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I am venturing in to the world of shielded network cable and am installing some cat6a in to a cat6a patch panel which has an earth cable. How do I physically connect that earth cable to ground? Should I just connect it to an Earth Bonding Plug and then plug that into any socket?

Thanks!

PS If you are not from the UK, our plugs are a bit different to yours. In fact, British plugs are better than all other plugs.

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  • This is something I've only ever researched in theory - but one thing I did learn is that a lot of the advice is wrong. I'd start here - emcstandards.co.uk/cable-shield-grounded-at-one-end-only so at least you're ready for it when it comes ;)
    – Tetsujin
    Jun 16, 2021 at 10:08
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    General FYI: While the British Plugs link is highly informative, it really has no relevance to the question being asked (might I suggest removing it from the question and adding it as a comment as an FYI?)
    – JW0914
    Jun 16, 2021 at 12:26
  • Maybe I'm confused on what the question is... It appears to me that a proper shielded CAT6 connector has metal grounding tabs built right into it. I would presume that the ground in the cable is connected to the ground in the connector when the cable is built, and that the grounding in the connector contacts the metal frame of the switch, which then carries the ground into the mains grounding wire. If the switch itself is double insulated instead of coming with a grounded power cord, maybe you need a different switch, since shielding/grounding seems to be in your list of requirements.
    – FreeMan
    Jun 16, 2021 at 14:58
  • @freeman I think in large commercial installations the ground path from a patch panel to a reference point is explicit, not relying on attached equipment like switches. But in a small installation where the patching is all in one place , your suggestion seems like the obvious approach so a good answer, perhaps better than my Answer, would be "don't attach the earth cable to anything". It would help if OP told us what standards (whether self-imposed, or imposed by code or customer contract) he is working to.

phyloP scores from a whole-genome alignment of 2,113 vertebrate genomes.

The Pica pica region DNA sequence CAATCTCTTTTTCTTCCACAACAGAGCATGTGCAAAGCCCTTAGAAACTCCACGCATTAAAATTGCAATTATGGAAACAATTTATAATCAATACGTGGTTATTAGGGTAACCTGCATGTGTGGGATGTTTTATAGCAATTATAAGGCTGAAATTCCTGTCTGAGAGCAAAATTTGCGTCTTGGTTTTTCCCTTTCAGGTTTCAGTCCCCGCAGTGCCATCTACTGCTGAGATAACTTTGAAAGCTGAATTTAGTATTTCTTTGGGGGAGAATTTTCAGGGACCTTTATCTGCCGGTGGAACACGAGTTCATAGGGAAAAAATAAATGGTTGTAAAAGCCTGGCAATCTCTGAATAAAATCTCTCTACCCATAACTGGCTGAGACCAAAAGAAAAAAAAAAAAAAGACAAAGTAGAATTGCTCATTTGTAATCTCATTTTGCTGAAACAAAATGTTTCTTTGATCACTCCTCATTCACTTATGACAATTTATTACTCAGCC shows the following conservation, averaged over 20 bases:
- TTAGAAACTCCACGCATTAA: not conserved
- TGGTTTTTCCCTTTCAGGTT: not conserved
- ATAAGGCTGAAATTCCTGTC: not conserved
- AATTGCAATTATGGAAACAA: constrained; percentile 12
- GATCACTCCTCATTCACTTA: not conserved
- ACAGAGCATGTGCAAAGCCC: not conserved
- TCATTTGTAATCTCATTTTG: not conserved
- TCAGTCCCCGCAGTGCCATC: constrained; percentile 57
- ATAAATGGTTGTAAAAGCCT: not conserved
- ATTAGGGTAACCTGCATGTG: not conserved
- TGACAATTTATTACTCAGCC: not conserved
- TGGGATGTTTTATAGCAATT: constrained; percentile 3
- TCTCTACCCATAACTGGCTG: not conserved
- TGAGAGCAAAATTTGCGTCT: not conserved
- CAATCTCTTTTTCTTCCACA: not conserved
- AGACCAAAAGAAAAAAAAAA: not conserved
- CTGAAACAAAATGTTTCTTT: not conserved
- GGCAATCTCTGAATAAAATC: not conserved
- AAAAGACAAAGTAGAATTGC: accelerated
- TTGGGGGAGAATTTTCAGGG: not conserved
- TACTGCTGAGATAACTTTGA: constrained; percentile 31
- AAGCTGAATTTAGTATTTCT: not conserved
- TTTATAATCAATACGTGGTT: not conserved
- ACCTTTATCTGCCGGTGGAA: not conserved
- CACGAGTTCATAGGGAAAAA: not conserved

– jay613
    Jun 16, 2021 at 15:59
  • I mentioned the differences in UK plugs as they are earthed by default, whereas most countries do not do this. I felt it relevant as this might help when earthing the patch panels. I am using enterprise cat6a kit and since patch panels are not powered, they do not benefit from a power cable. Jun 16, 2021 at 21:32

3 Answers 3

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Those earth bonding plugs are designed for use in ESD control, they contain a 1 megohm resistor which is desirable for ESD control purposes but makes them useless for shielding or safety earthing purposes.

The only significant difference between British plugs and others is that they contain a fuse which provides better protection for the flex and/or allows higher current socket circuits.

I'm not convinced the patch panel needs to be grounded at all, but if I was going to do it and there were no conviniant ground terminals available I'd just use a regular plug.

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Typically a patch panel would be grounded via its physical connection (screws) to a metal rack that would be part of a designed bonding and shielding system.

Here is a great article on all the ways the ground path gets from the cable shield to the building's system.

If you have a free-floating patch panel (eg mounted on piece of plywood) that comes with a ground strap, the answer to "where do I connect it?" lies in, "where did you design it to be connected?". This doesn't have to rise to world-class data center standards. Is there a water pipe nearby? Or an electrical box that you could strap to with a screw? That might be good enough, and probably is if you don't have anything more sophisticated in mind.

Should you use a commercial Earth Bonding Plug? I don't see any reason why you should or shouldn't. If there are local construction codes or if you are working in a commercial environment where other people will be maintaining your work, there may be reasons to do it one way or another.

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Ask your electrician to advise. If it is a domestic installation, they will likely tell you to connect a 10mm earth cable directly to the house earth and then to the patch panel, ideally with no joints in the middle. If it is a commercial installation, it will go from the patch panel to the building earth system. Either way, the consumer unit side should be done by an electrician.

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